6 Smart Ways to Make the Most of Your Tax Refund This Year

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Like most people, after filing taxes, you’re definitely looking forward to getting your tax refund. Unless you need to use it for immediate expenses like rent or bills, consider a plan to spend your refund wisely. Here are six clever strategies to help you maximize your tax refund.

1. Pay off or pay down debt

Living with debt is stressful, whether you have high-interest credit cards, student loans, car loans, buy-now-pay-later services, or unpaid medical bills. While your tax refund may not get these balances to zero (or close to it), paying down debt is a wise way to spend it.

Use your tax refund to pay down your debt with the highest interest rate–often known as “the avalanche method.” This approach can save you money on interest charges down the road.

Or, if you have multiple credit cards with similar interest rates, you can use your tax refund to pay down your smallest balances first–called the “snowball method.” Then, with fewer card balances to pay, you can leverage your tax refund and potentially raise your credit score.

By spending your tax refund paying down (or paying off your debt), you can start to save money immediately and reduce your financial stress.

Read more: Debt Relief: How it Works and 4 Common Questions

2. Build your emergency fund

Another great way to use your tax refund is to build an emergency fund. An emergency fund is an essential financial resource meant to help you (and your family) during job loss, salary change, or unexpected expenses like emergency medical bills or natural disasters.

Ideally, an emergency fund should be able to meet between 3-6 months’ worth of expenses. This includes your rent or mortgage, utilities, groceries, transportation, and other essentials.

Your tax refund can help you start (or grow) your emergency fund. If you recently started saving, look for a high-yield savings account–preferably one that accrues interest at a higher rate and can be accessed quickly.

As a bonus, putting your tax refund into an emergency savings account keeps it out of your checking account–and away from any spontaneous spending sprees.

3. Invest in yourself

While investing in yourself isn’t always easy, it can certainly result in direct personal gain. You can use your tax refund to invest in yourself by:

  • Continuing your education: If you’ve been thinking about a career change, use your tax refund to facilitate the switch. You can enroll in a certification course or technical training, start a college fund for yourself or apply to graduate school. Whichever you choose, there may even be future tax benefits available through the Lifetime Learning Credit. According to the IRS, “this credit can help pay for the undergraduate and professional degree course, gaining new technical skills or even enrolling in graduate and professional degree courses–including courses to acquire or improve job skills.” This credit is worth up to $2,000 per tax return, and there isn’t a time limit on when you can claim it.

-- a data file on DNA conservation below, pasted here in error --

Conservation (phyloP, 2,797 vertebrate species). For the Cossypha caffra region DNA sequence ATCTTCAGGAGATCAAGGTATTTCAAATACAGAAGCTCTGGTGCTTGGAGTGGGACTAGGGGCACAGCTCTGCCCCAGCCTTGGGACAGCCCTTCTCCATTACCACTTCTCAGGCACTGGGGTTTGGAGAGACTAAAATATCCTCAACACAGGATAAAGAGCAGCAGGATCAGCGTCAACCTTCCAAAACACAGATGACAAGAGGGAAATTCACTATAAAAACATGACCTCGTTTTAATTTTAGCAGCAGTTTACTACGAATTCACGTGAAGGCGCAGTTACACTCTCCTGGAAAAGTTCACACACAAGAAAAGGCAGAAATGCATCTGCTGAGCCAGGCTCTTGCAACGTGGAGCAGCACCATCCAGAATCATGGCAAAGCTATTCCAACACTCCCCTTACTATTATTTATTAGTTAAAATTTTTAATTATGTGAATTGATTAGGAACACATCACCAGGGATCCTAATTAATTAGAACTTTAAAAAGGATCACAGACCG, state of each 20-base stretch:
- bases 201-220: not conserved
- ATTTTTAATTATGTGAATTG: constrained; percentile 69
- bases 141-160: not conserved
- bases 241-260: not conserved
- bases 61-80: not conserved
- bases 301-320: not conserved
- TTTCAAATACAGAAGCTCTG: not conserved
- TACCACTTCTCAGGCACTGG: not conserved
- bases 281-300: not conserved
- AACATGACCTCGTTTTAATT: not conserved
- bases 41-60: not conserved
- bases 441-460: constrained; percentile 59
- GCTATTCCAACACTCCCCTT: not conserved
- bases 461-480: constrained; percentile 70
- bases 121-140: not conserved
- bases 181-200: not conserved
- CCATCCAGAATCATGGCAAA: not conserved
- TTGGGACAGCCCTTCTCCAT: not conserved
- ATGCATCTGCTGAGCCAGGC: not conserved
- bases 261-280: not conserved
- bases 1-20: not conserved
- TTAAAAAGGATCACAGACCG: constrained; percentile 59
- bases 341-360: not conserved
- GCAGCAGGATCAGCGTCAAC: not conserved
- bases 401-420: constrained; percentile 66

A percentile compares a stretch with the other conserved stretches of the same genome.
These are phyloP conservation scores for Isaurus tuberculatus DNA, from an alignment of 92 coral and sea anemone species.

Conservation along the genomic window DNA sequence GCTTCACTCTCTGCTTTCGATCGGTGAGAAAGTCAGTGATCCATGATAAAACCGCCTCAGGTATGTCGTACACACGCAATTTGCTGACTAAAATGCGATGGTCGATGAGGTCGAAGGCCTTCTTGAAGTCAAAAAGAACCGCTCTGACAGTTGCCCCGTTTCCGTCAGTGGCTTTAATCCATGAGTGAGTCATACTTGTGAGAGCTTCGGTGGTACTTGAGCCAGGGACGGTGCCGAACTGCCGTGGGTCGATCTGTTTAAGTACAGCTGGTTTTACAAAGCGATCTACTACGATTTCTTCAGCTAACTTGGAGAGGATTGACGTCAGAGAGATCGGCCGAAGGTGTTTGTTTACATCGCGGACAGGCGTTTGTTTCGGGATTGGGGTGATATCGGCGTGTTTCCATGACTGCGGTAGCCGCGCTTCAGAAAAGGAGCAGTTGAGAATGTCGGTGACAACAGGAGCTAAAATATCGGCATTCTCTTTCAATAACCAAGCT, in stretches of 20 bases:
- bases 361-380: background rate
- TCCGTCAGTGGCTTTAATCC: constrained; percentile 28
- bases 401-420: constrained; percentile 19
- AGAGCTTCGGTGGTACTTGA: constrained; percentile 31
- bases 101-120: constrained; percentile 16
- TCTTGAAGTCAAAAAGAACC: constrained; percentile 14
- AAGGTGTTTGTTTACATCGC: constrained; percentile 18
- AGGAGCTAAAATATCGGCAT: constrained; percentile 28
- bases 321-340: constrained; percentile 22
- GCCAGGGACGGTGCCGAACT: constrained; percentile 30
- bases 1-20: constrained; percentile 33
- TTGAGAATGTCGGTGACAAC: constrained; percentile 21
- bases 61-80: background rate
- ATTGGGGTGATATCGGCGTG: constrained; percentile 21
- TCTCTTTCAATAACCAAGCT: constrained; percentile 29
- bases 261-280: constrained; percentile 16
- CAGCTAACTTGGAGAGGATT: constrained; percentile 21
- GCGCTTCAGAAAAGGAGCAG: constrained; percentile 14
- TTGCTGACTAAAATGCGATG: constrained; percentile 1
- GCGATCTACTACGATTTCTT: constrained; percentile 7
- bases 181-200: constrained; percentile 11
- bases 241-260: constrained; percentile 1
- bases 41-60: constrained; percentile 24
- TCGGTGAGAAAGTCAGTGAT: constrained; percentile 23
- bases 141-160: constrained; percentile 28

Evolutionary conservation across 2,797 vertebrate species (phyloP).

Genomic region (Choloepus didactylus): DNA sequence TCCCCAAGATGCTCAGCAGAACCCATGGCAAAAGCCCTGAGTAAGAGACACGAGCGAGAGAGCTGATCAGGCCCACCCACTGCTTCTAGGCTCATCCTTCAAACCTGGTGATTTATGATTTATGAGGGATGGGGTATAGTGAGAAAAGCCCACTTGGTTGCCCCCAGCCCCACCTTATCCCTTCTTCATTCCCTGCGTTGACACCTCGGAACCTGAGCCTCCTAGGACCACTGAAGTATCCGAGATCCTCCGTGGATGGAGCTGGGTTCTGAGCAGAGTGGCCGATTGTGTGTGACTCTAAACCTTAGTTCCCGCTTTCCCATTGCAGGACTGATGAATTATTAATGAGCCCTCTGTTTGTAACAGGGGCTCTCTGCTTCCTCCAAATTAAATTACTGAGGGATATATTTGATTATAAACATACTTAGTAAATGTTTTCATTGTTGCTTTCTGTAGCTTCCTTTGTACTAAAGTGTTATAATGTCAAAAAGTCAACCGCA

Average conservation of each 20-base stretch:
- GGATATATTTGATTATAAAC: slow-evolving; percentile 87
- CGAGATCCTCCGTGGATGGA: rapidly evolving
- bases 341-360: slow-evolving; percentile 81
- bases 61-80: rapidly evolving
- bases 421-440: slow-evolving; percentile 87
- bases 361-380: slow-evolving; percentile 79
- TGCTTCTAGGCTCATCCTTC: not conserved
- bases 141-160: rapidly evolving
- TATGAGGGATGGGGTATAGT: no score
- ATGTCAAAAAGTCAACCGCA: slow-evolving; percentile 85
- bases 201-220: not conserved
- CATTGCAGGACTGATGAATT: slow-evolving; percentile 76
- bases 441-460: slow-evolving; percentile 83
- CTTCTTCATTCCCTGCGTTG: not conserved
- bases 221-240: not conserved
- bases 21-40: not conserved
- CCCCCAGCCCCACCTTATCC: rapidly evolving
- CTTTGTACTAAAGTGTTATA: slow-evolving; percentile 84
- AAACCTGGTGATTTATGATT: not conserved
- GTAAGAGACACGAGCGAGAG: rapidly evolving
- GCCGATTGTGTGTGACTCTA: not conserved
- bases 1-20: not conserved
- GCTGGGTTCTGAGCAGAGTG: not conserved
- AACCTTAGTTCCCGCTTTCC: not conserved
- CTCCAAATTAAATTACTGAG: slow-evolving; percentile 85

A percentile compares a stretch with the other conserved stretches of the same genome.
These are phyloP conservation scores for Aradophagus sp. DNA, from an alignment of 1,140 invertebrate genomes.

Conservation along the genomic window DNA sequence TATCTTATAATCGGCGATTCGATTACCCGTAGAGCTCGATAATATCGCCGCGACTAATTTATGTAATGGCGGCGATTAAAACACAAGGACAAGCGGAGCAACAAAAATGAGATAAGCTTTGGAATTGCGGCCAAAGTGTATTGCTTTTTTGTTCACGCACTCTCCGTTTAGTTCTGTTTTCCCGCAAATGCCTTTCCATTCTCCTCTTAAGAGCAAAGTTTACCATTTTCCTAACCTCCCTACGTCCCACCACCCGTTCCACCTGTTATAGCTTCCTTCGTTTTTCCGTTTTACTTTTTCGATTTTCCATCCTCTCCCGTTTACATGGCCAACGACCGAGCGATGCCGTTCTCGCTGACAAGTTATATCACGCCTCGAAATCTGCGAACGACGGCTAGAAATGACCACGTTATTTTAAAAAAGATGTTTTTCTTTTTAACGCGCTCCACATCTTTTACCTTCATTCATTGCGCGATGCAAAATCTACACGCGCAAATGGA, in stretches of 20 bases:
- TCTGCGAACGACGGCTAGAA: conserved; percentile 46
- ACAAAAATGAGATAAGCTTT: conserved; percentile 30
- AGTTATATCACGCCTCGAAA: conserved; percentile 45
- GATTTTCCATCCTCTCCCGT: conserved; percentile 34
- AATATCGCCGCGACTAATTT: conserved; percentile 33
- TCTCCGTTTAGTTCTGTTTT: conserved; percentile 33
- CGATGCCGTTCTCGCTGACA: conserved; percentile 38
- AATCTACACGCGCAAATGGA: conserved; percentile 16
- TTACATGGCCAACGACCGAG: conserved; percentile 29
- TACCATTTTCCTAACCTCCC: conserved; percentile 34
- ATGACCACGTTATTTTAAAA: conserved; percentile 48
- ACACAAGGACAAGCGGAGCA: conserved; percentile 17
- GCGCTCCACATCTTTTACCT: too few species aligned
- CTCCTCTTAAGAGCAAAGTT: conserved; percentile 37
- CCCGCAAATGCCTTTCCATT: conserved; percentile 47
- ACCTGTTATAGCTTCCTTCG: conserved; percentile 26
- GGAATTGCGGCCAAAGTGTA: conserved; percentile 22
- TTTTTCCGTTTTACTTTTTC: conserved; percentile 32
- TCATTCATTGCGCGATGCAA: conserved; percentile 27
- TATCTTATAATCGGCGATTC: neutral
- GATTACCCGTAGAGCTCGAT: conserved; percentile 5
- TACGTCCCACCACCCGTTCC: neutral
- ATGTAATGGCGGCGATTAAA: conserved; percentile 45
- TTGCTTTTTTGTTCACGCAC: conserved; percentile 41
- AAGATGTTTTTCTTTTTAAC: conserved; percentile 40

• Starting a side hustle: Use this year’s tax refund to make your dreams a reality. Launch an Etsy store or turn your refund into the capital you need to get your small business off the ground. 

4. Build your retirement account

No matter the stage in your career, keeping your retirement in focus is important. Your tax refund can go a long way toward that goal. You can use your refund to contribute to another retirement plan, such as your IRA or Roth IRA, even if you’ve a 401(k) through your employer.

5. Donate your refund to charity

If you want to up your charitable giving this year, consider putting some of your tax refund aside to support a charity or charities of your choice. Not only will donating your refund can help your community, but most charitable donations may be tax deductible (for next year’s tax season).

6. Treat yourself

Consider using your tax refund to give yourself a break. Take a no-tech weekend, plan a getaway with loved ones, or book a spa staycation. Whatever it takes to rest, recharge and reset, do more of that.

Making your tax refund count

These suggestions may not seem as thrilling as using your refund for a fancy vacation. Still, they’re more challenging than simply depositing money into your checking account to cover everyday expenses.

However, investing wisely could provide you with peace of mind and financial stability, leading to benefits for years to come.

Prosper does not provide tax advice. You should consult your own financial advisor.

Written by Rose Wheeler

Rose Wheeler manages the writing team and creates content strategy for Prosper. With over 15 years of journalism experience, she has covered business and finance topics, including consumer finance, banking, credit, and money management. Rose was previously Editor-in-Chief for Wealth Hub at Future and Deputy Editor at Forbes Advisor. In her free time, she enjoys exploring new places, reading, and playing video games.

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